By specifying a threshold with the -m flag, you are basically telling the algorithm that you are not interested in any echoes below this threshold. You are also assuming that if there are no pixels in which the reflectivity exceeds the threshold in a particular tilt, there are also no pixels in which the reflectivity exceeds the threshold in the tilts above.

Finally, if you are interested in only rain rates, you can set the -E flag to further reduce the time it takes this algorithm to run. Rain rates are determined by examining the pixels nearest to the ground. In a perfectly flat world, we could read in and process only the lowest tilt from the radar and greatly reduce the processing time. However, we know that our world is not perfectly flat, and that many radars have terrain blocking some of the radials at the lower tilts. For these radials blocked by terrain, we need to find the next lowest unblocked radial. Therefore, we have devised a method in which we can determine the lowest tilt unblocked by terrain for each radar. Once this tilt is determined, only data below and including that tilt needs to be processed.

You can specify that you would like to process only up to the lowest unblocked tilt by setting the -E flag to the lowest elevation angle scanned by your radar (0.5 in the case of the WSR-88D network). This needs to be specified so the algorithm knows at which elevation to start looking for the lowest unblocked tilt.

So, if you are interested in only rain rates from a radar in the WSR-88D network, your command would look like:

w2dualpol -i /data/KTLX/code_index.fam -o /data/KTLX -s KTLX -m 10 -E 0.5 -T /data/terrain/KTLX.nc --outputProducts=RREC

Notice that along with the -E flag, the -T flag is also set, specifying the terrain file for your radar. Additionally, the -m flag is set to 10, specifying that the capping elevation be set as the lowest elevation in which no pixels exceed 10 dBZ.

It should be noted that if you’re interested in processing some products at all elevations (say, HCA and MSIG), but the rain rates at only the lowest unblocked elevation, you will want to run two iterations of w2dualpol in order to process the data in the least amount of time.

First:

w2dualpol -i /data/KTLX/code_index.fam -o /data/KTLX -s KTLX -0 1 -m 10 -T /data/terrain/KTLX.nc --outputProducts=DHCA,MSIG

and then:

w2dualpol -i /data/KTLX/code_index.fam -o /data/KTLX -s KTLX -m 10 -E 0.5 -T /data/terrain/KTLX.nc --outputProducts=RREC

Through the implementation of the capping elevation and the lowest unblocked elevation, we are able to halve the processing time of w2dualpol. This means that the processing time is about 1/4 of that of the original ports of the ORPG algorithms, discussed in the previous post.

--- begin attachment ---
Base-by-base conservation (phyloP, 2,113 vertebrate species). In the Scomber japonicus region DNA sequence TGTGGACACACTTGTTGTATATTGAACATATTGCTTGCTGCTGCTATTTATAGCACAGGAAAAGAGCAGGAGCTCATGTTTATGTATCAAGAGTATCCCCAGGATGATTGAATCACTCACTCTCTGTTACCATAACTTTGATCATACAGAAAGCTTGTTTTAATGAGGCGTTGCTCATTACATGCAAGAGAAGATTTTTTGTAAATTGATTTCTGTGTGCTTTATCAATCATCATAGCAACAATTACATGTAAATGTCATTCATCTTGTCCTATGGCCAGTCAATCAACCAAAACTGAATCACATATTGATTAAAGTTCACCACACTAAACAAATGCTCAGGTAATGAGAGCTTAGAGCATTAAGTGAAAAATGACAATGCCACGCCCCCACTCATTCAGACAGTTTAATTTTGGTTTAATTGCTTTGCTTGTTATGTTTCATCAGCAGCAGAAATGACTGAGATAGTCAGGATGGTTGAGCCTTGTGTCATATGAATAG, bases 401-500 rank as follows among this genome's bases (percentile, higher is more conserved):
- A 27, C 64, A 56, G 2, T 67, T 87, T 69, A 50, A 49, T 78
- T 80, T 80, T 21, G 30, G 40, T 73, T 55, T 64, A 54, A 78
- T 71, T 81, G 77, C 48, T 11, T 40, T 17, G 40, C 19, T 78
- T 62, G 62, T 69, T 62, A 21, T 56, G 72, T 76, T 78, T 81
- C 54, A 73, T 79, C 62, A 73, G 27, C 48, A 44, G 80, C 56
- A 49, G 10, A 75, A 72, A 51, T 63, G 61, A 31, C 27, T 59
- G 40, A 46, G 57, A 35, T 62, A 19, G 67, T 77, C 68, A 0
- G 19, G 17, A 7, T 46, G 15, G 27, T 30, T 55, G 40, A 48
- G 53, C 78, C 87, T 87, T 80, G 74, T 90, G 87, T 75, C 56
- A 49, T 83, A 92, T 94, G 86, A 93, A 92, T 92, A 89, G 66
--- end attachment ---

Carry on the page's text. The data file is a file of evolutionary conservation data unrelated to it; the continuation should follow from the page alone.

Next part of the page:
Streamlined ORPG dual-pol processing with w2dualpol

WDSS-II contains ports of several NWS open radar product generator (ORPG) dual-pol algorithms. Through the use of these ports, it is possible to do a multitude of things, including running the hydrometeor classification algorithm (HCA) and computing instantaneous rain fall rates from the dual-pol variables and the HCA. Previously, the only way to do this in WDSS-II required the use of multiple algorithms. This workflow for computing rain rates from dual-pol observations is:

w2dp_preproc → w2dp_hca → w2dp_rainrates

w2dp_preproc takes the base dual-pol outputs from ldm2netcdf, which tend to be noisy and difficult to interpret or use in algorithms, and recombines them from a 0.5 degree azimuthal resolution to a 1.0 degree azimuthal resolution. Through this recombination, the noise of the dual-pol products is reduced. Additionally, this algorithm creates quality flags for each product, which are required by the HCA algorithm.

Next w2dp_hca reads in all of the output from w2dp_preproc, and, you guessed it, runs the HCA. The hydrometeor classifications, as well as some of the output from w2dp_preproc, are then be passed into w2dp_rainrates to determine instantaneous rainfall rates for each dual-pol variable and the HCA. Unfortunately, this workflow is not quite fast enough to run in real-time, so we sought a way to speed it up.

This speed up is achieved by combining w2dp_preproc, w2dp_hca, and w2dp_rainrates into 1 algorithm: w2dualpol. With w2dualpol, you can process as much or as little data as you want. By default, w2dualpol will run all the way through the computational stream discussed above. However, you can specify where in the computational stream you want w2dualpol to stop with the -O flag, where;

0: Preproc — stop after the preprocessor calculations
1: HCA – stop after the HCA calculations
2: RainRates – stop after the rain rate calculations (default)

Additionally, you can specify the products you want written out with the –outputProducts flag. So, for example, if you’re only interested in the HCA, your command line would look like:

w2dualpol -i /data/KTLX/code_index.fam -o /data/KTLX -s KTLX -O 1 --outputProducts=DHCA

Or, if you’re interested in the HCA and the rain rates computed from the HCA, you can run:

w2dualpol -i /data/KTLX/code_index.fam -o /data/KTLX -s KTLX --outputProducts=DHCA,RREC